Dress in hand, I returned to the living room. The look on my grandmother’s face was one of disgust. “What the hell is that smell, and what is it doing in my house?” she asked. I sniffed, recognising it instantly. Patchouli. My face likely mirrored Gran’s. In that moment the twentysomething wife of one of my cousins breezed into the room, reeking of the stuff yet rummaging for her bag for another spritz. She pulled out the little brown bottle and, before Gran or I could stop her, had reapplied. She didn’t even pay her respects to the birthday girl before escaping back into the garden.
Dabbing her eyes, Gran said, “I want so badly to leave this room, but I need to sit a bit longer. Be a dear, Chiclet; open the door.” After a second, she added, “And get me a drink.” The only daytime cocktail I’d ever seen Gran drink was a Pimm’s and ginger beer. I went over to the liquor cabinet but couldn’t find any, so I ventured outside. I discovered the cache of wine that had accumulated, but no one thought to bring Pimm’s. Head hung low, I returned to Gran’s side, hoping that a white wine spritzer would do. “My birthday and no Pimm’s?” Her disgust was palpable. She put down the glass. “Maybe I’ll just close my eyes,” she said dismissively and with more than a hint of the passive aggressive.
Outside, things had scarcely gotten more relaxed. There were over twenty kids on the floating dock, diving off of both boards, and nary an adult in sight. Yep. I said nary. This was serious. I looked around for someone who could watch the kids… Julie patchouli! She was in her bathing suit and seemed to be quite sober. And if the essential oils were to wash off in the lake, so much the better. She reluctantly agreed. Me? I had bigger fish to fry…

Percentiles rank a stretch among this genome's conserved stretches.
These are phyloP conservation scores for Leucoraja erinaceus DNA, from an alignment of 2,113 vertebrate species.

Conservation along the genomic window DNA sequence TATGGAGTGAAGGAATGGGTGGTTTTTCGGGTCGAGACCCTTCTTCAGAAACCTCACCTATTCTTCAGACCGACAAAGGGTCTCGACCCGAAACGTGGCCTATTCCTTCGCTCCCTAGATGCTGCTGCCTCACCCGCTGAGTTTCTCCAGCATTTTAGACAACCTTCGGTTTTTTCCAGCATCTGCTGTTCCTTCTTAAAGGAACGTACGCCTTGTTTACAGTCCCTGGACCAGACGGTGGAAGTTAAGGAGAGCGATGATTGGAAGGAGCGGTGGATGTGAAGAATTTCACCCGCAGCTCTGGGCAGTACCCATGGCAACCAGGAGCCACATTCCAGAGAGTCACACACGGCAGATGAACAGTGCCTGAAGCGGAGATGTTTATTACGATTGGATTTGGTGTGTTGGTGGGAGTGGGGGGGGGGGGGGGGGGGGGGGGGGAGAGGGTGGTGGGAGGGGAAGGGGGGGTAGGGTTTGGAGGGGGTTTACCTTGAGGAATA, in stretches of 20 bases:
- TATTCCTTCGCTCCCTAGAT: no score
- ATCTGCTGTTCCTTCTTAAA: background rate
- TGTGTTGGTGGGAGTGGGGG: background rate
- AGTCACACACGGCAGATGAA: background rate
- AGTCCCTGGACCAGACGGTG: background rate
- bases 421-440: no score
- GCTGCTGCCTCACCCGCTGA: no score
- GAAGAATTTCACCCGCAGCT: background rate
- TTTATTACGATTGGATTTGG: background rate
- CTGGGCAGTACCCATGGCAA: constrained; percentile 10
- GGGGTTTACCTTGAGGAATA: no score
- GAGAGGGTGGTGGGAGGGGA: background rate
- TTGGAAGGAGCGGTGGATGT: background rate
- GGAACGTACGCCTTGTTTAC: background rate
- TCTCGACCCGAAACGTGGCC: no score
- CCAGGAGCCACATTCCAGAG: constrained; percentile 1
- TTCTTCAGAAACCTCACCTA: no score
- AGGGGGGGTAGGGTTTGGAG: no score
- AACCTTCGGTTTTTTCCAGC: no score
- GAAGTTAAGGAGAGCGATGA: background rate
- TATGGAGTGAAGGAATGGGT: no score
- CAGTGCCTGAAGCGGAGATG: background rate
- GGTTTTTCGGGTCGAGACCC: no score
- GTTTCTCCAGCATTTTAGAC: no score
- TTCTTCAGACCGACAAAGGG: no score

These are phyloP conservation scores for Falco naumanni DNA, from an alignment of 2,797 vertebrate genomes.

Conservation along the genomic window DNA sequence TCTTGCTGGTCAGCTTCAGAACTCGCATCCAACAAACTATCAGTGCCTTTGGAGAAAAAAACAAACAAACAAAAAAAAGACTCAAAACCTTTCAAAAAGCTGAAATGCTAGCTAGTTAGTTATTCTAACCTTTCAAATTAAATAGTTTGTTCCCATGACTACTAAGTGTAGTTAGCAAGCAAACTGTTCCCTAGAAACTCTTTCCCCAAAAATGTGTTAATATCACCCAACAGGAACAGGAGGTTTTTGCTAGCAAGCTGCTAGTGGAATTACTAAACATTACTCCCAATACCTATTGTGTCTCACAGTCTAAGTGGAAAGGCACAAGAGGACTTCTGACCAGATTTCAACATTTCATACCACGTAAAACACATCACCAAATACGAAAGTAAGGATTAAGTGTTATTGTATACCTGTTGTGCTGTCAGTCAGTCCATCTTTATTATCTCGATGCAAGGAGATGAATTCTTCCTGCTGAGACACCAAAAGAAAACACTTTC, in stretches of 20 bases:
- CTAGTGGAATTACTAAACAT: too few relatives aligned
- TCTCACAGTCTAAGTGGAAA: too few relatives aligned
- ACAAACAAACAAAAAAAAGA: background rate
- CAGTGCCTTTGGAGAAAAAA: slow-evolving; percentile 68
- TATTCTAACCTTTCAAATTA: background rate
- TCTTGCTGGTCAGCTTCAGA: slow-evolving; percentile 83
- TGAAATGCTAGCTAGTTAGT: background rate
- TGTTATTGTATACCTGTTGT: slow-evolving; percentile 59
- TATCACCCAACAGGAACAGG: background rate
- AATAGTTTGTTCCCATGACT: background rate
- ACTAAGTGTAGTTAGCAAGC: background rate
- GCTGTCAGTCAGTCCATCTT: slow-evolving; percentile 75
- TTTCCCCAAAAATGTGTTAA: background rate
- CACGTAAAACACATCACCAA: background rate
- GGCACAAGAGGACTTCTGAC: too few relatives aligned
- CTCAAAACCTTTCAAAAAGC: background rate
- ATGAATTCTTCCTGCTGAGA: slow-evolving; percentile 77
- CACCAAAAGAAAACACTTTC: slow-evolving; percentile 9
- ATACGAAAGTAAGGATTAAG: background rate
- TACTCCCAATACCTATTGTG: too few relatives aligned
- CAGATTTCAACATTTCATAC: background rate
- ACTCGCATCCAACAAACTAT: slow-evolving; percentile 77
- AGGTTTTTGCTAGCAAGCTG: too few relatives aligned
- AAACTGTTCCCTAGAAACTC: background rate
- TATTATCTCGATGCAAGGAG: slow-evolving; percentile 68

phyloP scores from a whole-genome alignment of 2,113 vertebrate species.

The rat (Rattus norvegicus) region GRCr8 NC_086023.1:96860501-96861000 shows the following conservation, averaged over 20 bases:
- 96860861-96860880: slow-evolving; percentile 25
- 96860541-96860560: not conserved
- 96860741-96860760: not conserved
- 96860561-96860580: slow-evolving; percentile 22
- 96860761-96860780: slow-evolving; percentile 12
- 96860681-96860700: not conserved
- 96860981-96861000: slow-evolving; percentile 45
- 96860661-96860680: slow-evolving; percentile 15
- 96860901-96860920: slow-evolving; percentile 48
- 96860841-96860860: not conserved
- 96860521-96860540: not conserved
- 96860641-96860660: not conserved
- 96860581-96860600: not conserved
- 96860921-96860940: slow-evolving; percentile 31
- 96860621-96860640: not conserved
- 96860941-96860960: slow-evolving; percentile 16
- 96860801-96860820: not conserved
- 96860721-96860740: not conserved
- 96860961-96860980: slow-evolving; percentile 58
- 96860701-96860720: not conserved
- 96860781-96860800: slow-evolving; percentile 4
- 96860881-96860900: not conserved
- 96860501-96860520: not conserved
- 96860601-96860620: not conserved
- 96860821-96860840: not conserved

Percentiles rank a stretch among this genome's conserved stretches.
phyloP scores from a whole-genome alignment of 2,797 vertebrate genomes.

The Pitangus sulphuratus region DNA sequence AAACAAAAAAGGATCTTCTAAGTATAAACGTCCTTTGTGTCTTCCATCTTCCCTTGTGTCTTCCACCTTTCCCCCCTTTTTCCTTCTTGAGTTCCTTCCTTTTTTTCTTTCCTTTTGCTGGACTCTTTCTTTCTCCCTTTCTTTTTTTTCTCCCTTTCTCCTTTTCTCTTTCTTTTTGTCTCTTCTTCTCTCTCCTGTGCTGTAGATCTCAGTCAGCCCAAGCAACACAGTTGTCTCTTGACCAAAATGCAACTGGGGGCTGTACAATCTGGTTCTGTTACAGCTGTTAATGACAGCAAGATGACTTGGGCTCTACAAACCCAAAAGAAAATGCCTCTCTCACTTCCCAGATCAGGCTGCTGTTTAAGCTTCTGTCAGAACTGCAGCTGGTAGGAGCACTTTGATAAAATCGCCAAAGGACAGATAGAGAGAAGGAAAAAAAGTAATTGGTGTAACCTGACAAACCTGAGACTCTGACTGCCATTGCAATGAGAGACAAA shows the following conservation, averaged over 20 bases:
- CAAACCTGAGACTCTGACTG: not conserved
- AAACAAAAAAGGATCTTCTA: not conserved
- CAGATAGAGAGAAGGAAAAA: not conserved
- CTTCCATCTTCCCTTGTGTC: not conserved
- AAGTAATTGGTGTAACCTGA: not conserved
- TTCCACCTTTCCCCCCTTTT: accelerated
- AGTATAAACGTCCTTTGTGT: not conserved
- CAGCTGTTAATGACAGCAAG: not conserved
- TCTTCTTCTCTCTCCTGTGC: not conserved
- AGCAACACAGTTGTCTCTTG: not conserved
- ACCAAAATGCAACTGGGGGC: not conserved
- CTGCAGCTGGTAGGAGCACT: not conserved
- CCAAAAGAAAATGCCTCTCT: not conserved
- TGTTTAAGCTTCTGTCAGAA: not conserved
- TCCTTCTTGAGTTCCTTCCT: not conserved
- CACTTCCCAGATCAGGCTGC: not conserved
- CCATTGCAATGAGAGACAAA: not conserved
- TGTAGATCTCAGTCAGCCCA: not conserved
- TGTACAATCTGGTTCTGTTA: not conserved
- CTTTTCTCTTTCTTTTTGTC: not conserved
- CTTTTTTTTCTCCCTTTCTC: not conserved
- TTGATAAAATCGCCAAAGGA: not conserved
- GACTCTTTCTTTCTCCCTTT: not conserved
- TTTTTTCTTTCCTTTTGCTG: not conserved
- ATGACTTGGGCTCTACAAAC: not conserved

When I had emerged from the house, I noticed that no one had started eating. I looked around the table on the deck and could find neither plate nor fork, neither knife nor napkin. I jumped into my car and sped off, narrowly missing a yapping spaniel. I made a quick stop at Provigo for disposable dinnerware and another at the SAQ for a bottle of Pimm’s No. 1.
I raced back to the house eager to speak to Charlotte, find out what other gaps there were in the party-planning. It was another three trips into town for me, the last to pick up the birthday cake we ordered two hours before. I sent it in with one of the cousins via the front door so Gran wouldn’t see it and handed the candles to another. “Gather everyone!” I yelled to the group as a whole, before making my way to the living room.
What’s that, Gran?”
“I’ve been sat here three hours, staring out this window, watching them all have a great day at the lake, and not one person came in to sit with me, to talk to me, to bring me food, or to wish me a happy birthday.” That rant was more words than Gran had said in a row since she’d been ninety, and it set off a spate of coughing. “Fv@king ingrates.”
“I thought you were going to close your eyes?” I reminded her.
She rolled her eyes so hard, I’m sure she saw brain. “I tried, but as soon as I closed my eyes, there was the most God-awful racket!” It seemed the only person who had any music with them was my fifteen year-old nephew with the nose ring.
“Happy birthday to you!” rang out from the masses. At least they’d gotten everyone together. The cake was pushed through to the living room on a rolling kitchen cart. Gran blew out the candles reading ‘100’ and the family cheered.
Getting a whiff of the chocolatey cake, she turned to me and asked, “You know I’m allergic to hazelnuts, right?”
OK, that story never happened but it is the story that many of us live through when our loved ones don’t plan ahead. There’s a lot of confusion, a lot of running around, a lot of people on the sidelines not helping at all because they don’t know what to do. Kids and animals will run amok unless entertained in some way. And, invariably, most of the work gets dumped into the lap of a single person. Sadly, the last person anyone is thinking about is the Guest of Honour. It was Gran’s last farewell, and she deserved better.
Please plan ahead, people.
Planning for a peaceful rest of your life starts now.
Christie Morden is a legacy coach serving Calgary and surrounding areas. She helps people of all ages and all levels of health heal their relationships with things that have happened in their lives, with loved ones - living, dead, or estranged - and with their own eventual and inevitable deaths.